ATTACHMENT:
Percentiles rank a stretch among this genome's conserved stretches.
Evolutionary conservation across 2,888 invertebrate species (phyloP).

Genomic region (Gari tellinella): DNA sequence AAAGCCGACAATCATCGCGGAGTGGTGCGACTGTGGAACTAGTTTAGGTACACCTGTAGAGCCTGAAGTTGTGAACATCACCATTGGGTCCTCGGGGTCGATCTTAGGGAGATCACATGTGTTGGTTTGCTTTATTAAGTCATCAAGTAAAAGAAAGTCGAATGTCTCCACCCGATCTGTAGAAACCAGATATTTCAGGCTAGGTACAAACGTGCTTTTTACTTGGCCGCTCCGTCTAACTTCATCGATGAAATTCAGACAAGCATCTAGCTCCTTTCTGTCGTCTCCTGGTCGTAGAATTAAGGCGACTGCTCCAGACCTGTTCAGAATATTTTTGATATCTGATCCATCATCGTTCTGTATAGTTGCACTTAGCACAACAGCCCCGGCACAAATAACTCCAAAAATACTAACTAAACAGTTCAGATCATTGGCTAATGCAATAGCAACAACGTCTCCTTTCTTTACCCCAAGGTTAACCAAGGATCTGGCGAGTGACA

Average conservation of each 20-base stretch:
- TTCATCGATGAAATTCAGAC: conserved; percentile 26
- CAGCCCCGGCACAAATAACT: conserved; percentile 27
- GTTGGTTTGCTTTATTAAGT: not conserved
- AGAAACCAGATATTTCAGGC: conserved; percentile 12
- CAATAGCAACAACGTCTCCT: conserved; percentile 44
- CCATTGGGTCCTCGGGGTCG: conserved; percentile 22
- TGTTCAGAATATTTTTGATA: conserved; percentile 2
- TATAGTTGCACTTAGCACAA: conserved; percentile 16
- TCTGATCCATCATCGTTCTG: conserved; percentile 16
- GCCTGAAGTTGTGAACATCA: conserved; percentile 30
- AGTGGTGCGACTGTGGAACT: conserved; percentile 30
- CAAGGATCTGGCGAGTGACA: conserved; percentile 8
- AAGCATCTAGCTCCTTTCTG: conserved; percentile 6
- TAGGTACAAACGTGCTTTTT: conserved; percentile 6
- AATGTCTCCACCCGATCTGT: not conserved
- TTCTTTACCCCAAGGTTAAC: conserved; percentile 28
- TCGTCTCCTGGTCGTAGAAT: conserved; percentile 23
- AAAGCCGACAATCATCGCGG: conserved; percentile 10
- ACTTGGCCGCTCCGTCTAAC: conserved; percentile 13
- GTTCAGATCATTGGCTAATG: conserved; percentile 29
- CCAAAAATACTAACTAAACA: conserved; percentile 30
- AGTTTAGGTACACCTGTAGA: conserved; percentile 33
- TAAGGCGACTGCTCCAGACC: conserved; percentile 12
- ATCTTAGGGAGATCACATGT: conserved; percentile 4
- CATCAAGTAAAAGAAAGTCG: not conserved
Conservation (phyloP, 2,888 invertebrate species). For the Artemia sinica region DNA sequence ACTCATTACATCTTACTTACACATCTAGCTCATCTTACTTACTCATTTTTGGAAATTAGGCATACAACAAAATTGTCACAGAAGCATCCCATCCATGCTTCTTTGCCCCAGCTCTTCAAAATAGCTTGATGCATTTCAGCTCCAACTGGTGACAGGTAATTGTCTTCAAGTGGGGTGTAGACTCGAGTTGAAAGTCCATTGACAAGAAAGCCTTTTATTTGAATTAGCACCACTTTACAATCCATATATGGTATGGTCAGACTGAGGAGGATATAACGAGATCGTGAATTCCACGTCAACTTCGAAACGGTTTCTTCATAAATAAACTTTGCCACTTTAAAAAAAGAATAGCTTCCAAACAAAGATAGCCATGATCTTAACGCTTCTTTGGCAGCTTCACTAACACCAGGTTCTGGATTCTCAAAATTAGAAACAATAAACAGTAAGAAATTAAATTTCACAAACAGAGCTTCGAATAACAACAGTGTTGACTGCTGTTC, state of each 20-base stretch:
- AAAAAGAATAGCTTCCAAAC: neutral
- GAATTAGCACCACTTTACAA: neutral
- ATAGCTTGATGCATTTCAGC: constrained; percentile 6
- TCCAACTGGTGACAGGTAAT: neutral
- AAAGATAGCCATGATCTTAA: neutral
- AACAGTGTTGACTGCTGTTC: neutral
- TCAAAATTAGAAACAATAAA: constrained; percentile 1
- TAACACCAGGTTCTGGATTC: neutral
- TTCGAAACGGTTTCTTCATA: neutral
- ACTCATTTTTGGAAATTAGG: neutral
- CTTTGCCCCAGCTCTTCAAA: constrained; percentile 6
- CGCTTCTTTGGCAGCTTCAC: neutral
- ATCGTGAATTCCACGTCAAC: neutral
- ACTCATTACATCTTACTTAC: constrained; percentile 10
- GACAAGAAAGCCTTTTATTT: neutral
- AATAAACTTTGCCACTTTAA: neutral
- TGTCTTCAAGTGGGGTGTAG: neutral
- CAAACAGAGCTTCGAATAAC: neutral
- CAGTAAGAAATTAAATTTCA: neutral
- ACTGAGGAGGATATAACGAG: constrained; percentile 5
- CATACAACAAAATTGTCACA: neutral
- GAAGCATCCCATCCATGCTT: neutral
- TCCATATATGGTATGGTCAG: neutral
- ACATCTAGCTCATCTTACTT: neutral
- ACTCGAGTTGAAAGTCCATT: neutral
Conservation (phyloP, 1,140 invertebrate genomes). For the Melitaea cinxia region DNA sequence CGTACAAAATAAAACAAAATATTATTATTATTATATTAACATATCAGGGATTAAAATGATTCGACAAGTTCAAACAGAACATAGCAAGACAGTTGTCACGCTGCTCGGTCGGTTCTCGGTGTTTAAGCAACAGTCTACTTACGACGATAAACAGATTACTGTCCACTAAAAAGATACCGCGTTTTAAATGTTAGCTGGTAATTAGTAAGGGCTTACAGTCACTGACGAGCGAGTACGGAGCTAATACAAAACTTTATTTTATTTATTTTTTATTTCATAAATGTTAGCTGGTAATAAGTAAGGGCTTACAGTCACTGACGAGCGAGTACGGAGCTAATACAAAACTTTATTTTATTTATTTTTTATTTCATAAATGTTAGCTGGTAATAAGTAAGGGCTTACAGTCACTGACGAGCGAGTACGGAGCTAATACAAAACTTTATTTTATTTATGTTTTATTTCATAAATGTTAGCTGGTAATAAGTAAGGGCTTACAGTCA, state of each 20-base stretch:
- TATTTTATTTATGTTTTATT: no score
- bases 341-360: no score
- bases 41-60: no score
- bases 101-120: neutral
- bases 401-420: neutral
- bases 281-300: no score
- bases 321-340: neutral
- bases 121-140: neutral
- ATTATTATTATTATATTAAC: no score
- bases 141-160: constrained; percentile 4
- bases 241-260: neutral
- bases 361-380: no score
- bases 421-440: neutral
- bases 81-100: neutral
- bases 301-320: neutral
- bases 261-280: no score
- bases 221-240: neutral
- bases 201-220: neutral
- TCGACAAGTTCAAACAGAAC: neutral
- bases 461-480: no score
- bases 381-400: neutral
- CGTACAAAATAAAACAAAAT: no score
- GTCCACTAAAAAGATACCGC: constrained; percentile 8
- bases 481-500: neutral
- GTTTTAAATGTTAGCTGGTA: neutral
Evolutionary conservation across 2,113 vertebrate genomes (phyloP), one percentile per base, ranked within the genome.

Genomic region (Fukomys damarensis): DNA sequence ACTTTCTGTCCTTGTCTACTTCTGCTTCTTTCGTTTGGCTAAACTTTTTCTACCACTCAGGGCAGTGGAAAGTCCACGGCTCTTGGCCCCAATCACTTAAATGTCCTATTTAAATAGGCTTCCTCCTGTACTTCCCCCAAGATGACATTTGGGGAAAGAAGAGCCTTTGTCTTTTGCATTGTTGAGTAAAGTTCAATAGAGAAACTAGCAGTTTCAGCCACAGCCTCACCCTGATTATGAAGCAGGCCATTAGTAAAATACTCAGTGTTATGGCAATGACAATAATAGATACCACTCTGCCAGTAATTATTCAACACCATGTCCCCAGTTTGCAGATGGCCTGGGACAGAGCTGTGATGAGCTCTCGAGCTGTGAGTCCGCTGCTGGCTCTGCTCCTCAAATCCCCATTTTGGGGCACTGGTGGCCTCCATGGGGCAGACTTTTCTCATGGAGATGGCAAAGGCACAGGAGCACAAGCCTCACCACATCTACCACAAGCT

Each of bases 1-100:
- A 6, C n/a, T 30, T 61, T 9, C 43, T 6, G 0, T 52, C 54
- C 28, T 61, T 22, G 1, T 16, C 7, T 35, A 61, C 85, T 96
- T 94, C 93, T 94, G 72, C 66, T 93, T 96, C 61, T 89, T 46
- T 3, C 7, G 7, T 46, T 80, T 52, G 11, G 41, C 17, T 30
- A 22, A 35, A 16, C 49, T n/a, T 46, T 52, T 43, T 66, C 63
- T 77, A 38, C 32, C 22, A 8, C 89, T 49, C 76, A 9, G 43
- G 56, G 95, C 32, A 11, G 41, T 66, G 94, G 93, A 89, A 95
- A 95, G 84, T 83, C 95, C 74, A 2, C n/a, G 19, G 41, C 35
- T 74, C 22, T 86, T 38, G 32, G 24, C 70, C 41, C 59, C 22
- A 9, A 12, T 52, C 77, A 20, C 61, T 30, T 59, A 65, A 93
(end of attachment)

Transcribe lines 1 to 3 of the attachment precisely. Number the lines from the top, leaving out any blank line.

Percentiles rank a stretch among this genome's conserved stretches.
Evolutionary conservation across 2,888 invertebrate species (phyloP).

Genomic region (Gari tellinella): DNA sequence AAAGCCGACAATCATCGCGGAGTGGTGCGACTGTGGAACTAGTTTAGGTACACCTGTAGAGCCTGAAGTTGTGAACATCACCATTGGGTCCTCGGGGTCGATCTTAGGGAGATCACATGTGTTGGTTTGCTTTATTAAGTCATCAAGTAAAAGAAAGTCGAATGTCTCCACCCGATCTGTAGAAACCAGATATTTCAGGCTAGGTACAAACGTGCTTTTTACTTGGCCGCTCCGTCTAACTTCATCGATGAAATTCAGACAAGCATCTAGCTCCTTTCTGTCGTCTCCTGGTCGTAGAATTAAGGCGACTGCTCCAGACCTGTTCAGAATATTTTTGATATCTGATCCATCATCGTTCTGTATAGTTGCACTTAGCACAACAGCCCCGGCACAAATAACTCCAAAAATACTAACTAAACAGTTCAGATCATTGGCTAATGCAATAGCAACAACGTCTCCTTTCTTTACCCCAAGGTTAACCAAGGATCTGGCGAGTGACA